Midwest and New England Are Threatened
To head off potential problems, states in the Midwest and New England are reacting now to impending plant shutdowns, which are threatening to cause serious electric supply shortfalls this summer.
The Midwest. The shutdown of Wisconsin's two nuclear plants, Kewaunee and Point Beach, is predicted to cause the state's worst power shortage. In addition, up to five coal-fired plants were scheduled for maintenance shutdowns. To deal with the anticipated shortage, the Wisconsin Public Service Commission on April 22 adopted an emergency plan.
The PSC said broad emergency powers allow it to change rates on an emergency basis and to implement curtailment plans. Wisconsin PSC Chair Cheryl L. Parrino said the PSC must act now to reduce future impacts. "I do not want to sound like Chicken Little but I also do not want to get caught napping," Parrino said.
The PSC directed its staff to develop a plan to address electric system reliability that will involve customers. Staff sent letters directing utilities to update their files to locate critical-needs customers. It asked utilities to use the media to keep customers informed and to develop a list of resources that customers can contact for information. The PSC said it would accept flexible tariffs to enable power transfers between customers. The PSC is considering a streamlined procedure to approve power interruptions in exchange for lower electric rates.
Part of the supply problem in Wisconsin is due to infighting among the three owners of the Kewaunee nuclear plant. The owners are battling over whether or not to proceed with costly repairs. WPL Holdings and Madison Gas & Electric Co. want to sell their shares of the plant rather than spend about $90 million for steam generator replacement. The companies believe deregulation will make Kewaunee's power too costly to compete. But WPS Resources Corp. wants to proceed with fixing the plant (em a necessary step for the plant to run until the end of its license in 2013. WPS believes Kewaunee can sell competitively priced electricity. Kewaunee has been shut down since September. The owners must decide what to do with the plant by the end of the year.
Since Wisconsin imports about 15 percent of its electricity from neighboring states, the shutdown of several Illinois nuclear plants has exacerbated problems. Commonwealth Edison's Zion nuclear plant, near the state's border, has been out of service since February. ComEd has announced it will close the plant before 2005 (em well prior to its license expiration in 2013. ComEd had recently decided not to spend the $400 million needed to replace Zion's steam generators. The Zion plant has been subject to Nuclear Regulatory Commission scrutiny since January. One of the two down units is scheduled to return to service later this year. ComEd also announced that it would keep its La Salle plant closed until at least 1998.
James J. O'Connor, ComEd chair, pointed out that Zion has been a solid performer for almost 24 years. "However, in today's increasingly competitive marketplace, it is not prudent to proceed with this costly replacement which may not be in the best interests of our customers and our shareholders," O'Connor said.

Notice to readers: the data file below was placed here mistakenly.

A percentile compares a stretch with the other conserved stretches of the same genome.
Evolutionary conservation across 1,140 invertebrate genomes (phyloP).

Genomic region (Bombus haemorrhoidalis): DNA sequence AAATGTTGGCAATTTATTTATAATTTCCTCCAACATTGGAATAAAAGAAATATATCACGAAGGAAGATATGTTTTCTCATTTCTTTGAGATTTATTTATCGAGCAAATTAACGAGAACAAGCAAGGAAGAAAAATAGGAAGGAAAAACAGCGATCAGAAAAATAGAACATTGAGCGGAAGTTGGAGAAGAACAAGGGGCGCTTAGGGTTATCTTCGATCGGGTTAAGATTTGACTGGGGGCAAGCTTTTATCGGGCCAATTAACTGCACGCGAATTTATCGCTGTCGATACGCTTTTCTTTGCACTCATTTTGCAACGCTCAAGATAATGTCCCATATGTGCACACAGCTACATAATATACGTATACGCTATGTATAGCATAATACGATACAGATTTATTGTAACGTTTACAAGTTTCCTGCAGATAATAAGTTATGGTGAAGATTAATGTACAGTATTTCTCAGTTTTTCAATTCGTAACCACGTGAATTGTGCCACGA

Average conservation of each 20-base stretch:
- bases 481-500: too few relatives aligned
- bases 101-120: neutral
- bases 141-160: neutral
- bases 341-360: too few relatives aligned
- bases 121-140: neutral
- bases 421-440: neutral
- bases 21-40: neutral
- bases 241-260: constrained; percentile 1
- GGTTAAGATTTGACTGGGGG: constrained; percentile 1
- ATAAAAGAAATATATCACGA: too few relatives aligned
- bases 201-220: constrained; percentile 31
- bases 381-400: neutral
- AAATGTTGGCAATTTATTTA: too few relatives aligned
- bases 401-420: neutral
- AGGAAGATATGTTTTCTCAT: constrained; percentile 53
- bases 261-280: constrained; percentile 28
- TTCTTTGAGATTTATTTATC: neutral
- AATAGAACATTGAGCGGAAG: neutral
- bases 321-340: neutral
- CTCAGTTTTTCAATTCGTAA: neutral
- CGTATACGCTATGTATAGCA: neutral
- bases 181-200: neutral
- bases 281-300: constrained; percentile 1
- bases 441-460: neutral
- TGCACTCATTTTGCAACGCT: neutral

New England. Meanwhile, the New England Power Pool on April 30 announced that outages at four major nuclear plants, combined with strong electric-demand forecasts, could cause electric power shortages in the region this summer. An extended heat wave would compound the situation.
The unavailable plants are Maine Yankee (800 MW) and the three Millstone units (2,630 MW). NEPOOL, which is responsible for central dispatch, coordination and monitoring of all electric power generation and high-voltage transmission facilities in Connecticut, Maine, Massachusetts, New Hampshire, Rhode Island and Vermont, predicted peak demand of 21,400 MW this summer. NEPOOL's net generating capacity for the summer, including power purchases, is 26,000 MW. A potential 3,000-MW shortage exists if known generator outages (3,430 MW) and unplanned outages (2,400 MW) are included. That scenario would force NEPOOL to implement special operating procedures to balance supply and demand.
NEPOOL and its member companies are proposing to add 450 MW of additional generating capacity through the reactivation of mothballed generators and by increasing output at selected generating stations. Utilities also will work with large customers to obtain interruptible load contracts.
According to Jim Sinclair, NEPOOL spokesperson, the possible shortages are not due to electric competition, but due to situations with the NRC at the four nuclear plants. He said there is a 50-50 chance peak exposure will occur this summer. It is a "short-term situation," Sinclair said. Referring to the increased competition in the future, he said, "[The] thinking is that the market will take care of this."
NEPOOL held a series of press conferences in various states the last week in April aimed at educating consumers. NEPOOL notified the public that it might be called on to conserve power. But Sinclair noted that, "We want to be careful not to cry wolf." The message is, "These are things we can manage," Sinclair said. He pointed out that NEPOOL has educated the media and customers, moved up maintenance schedules at the Seabrook nuclear plant so it would be on line by the end of June and worked closely with Hydro Quebec, New Brunswick and the New York Power Pool on contingency plans. The New York pool is not as tight as NEPOOL, which Sinclair said adds some comfort, but the access points for power transfers have limits. "The only thing we cannot manage is the weather," Sinclair observed.
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